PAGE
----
Publication of the Beige Book is timed to the FOMC meeting schedule. The survey gathers information in the weeks between FOMC meetings. The survey format also has other positive features—surveys may be focused to address key economic issues that may change from survey to survey and may vary across Districts—the latter feature can be a plus if it reflects differences in economic structure, issues, and conditions across Districts.

Limitations too!
However, the survey format also has limitations. Former Fed Vice Chairman Alan Blinder once described the Beige Book survey as an “ask your uncle” survey, because it is not conducted as a scientific survey. The survey employs different contacts and methods, questions vary across Districts, and even the timing may differ slightly. In addition, there is the potential for news reports and events to influence respondents’ perceptions of regional economic conditions.

It is important to remember that the Beige Book summaries are a complement—not a replacement—for the quantitative statistical data on employment, unemployment, personal income, retail sales, and real estate markets that are often used to analyze regional and national economic conditions. However, since the Beige Book survey covers a recent period—the weeks since the prior scheduled FOMC meeting—and is available nearly two weeks before each FOMC meeting, the Beige Book typically will contain fresh information that is more current than the data that are available from many of the regularly collected and published economic statistics. As such, the Beige Book is generally considered a useful tool for policymakers.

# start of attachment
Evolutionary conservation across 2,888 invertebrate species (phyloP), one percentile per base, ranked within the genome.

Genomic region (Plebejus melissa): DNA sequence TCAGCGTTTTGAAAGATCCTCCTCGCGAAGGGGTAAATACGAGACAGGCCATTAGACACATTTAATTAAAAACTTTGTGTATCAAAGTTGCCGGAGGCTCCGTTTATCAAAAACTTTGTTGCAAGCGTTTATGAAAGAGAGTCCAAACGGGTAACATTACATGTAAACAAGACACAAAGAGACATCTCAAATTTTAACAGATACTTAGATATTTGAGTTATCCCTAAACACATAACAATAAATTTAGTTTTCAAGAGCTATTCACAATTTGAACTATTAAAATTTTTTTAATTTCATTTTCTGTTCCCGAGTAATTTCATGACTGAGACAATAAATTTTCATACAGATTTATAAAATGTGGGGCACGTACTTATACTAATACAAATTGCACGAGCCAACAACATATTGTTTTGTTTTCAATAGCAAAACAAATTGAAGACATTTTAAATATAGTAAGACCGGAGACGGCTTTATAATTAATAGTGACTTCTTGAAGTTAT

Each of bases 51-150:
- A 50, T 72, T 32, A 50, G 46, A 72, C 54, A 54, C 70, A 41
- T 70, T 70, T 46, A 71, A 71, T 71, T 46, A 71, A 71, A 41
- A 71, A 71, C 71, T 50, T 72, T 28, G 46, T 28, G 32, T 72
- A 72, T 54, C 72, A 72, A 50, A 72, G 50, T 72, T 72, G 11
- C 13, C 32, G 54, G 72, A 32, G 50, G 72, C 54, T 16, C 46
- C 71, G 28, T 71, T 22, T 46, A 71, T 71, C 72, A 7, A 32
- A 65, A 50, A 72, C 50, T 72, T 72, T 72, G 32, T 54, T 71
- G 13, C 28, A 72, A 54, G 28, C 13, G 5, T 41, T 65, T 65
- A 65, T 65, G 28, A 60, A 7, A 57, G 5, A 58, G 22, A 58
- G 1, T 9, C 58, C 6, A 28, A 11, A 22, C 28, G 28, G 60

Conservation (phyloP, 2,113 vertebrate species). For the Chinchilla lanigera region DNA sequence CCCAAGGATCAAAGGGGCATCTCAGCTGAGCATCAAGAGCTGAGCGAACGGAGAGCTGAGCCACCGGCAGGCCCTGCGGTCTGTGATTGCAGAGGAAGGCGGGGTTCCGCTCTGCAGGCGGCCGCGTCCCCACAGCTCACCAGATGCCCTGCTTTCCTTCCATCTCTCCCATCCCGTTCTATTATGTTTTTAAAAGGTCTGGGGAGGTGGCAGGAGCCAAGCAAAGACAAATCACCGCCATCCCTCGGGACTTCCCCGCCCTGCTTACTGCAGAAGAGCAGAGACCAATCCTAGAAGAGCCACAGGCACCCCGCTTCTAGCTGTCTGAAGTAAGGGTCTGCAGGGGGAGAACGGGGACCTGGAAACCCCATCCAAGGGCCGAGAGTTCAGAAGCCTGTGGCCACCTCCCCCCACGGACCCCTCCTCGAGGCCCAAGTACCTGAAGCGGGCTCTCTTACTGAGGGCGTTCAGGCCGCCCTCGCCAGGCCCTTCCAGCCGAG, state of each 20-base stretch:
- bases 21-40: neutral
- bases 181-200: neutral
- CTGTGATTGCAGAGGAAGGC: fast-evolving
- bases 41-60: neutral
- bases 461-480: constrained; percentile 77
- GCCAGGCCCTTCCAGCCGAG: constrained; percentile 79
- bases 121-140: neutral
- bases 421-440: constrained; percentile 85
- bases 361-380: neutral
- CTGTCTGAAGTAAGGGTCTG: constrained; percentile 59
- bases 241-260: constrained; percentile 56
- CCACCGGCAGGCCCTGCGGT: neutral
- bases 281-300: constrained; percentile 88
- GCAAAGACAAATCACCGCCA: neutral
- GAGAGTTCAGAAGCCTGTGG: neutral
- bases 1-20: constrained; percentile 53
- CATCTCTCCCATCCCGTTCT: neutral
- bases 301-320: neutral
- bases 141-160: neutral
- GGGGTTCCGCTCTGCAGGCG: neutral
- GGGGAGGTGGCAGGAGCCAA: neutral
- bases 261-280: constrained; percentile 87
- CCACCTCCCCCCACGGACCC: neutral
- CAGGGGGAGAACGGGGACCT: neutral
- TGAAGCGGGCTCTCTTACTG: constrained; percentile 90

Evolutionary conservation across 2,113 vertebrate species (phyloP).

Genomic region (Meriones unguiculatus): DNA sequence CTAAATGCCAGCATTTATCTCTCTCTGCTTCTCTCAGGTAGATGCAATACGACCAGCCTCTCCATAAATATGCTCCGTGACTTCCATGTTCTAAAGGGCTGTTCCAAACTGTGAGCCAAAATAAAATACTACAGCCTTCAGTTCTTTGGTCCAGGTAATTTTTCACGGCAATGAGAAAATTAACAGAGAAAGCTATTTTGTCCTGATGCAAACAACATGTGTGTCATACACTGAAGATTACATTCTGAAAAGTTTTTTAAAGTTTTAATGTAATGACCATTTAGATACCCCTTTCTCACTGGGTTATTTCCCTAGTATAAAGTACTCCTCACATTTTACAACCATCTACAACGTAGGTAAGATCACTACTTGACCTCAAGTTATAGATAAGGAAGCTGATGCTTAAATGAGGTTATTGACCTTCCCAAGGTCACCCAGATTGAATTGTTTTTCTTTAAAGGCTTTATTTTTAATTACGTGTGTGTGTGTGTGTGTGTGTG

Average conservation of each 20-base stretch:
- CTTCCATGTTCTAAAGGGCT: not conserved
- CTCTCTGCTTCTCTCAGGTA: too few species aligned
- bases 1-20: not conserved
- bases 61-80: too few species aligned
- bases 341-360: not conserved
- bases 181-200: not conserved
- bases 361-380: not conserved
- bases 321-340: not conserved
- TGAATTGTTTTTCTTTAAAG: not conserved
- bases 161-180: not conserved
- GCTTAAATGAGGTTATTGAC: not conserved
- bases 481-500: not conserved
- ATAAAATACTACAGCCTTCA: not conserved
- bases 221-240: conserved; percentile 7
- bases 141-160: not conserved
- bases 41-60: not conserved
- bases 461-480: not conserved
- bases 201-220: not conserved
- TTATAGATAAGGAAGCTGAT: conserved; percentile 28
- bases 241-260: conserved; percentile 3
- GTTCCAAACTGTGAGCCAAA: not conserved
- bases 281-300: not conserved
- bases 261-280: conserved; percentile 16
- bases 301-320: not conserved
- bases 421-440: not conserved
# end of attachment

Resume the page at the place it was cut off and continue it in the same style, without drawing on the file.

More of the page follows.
Big Picture and Key Sectors
Not only do the National Summary and the District Summaries provide an overview of economic conditions, they also include information on key sectors and industries. For example, in the Twelfth Federal Reserve District, the survey results are typically organized to begin with an overview that is followed by paragraphs that report on conditions in the following key sectors and industries:

  • Prices and Wages
  • Retail Trade and the Services
  • Manufacturing
  • Real Estate and Construction
  • Agricultural and Resource-related Industries
  • Financial Services

So, before the next FOMC meeting, just like the FOMC policymakers, you may want to take a look at the Beige Book to gain insights into recent developments in the national economy and in key sectors and industries of your regional economy.

Additional Resources

The Federal Reserve Board. 2004. “The Beige Book.”
Available at:

Ginther, Donna K. and Madeline Zavodny. 2001. “The Beige Book: Timely information on the regional economy.” Economic Review, Federal Reserve Bank of Atlanta, 3. Q3,2001.
Available at:

Yücel, Mine K. and Nathan Balke. 2001. “What’s the Beige Book?” Regional Economy, Federal Reserve Bank of Dallas. March.
Available at:

“U.S. Monetary Policy: An Introduction, Part 1: How is the Fed structured and what are its policy tools?” FRBSF Economic Letter, Federal Reserve Bank of San Francisco. 2004-01; January 16, 2004.
Available at: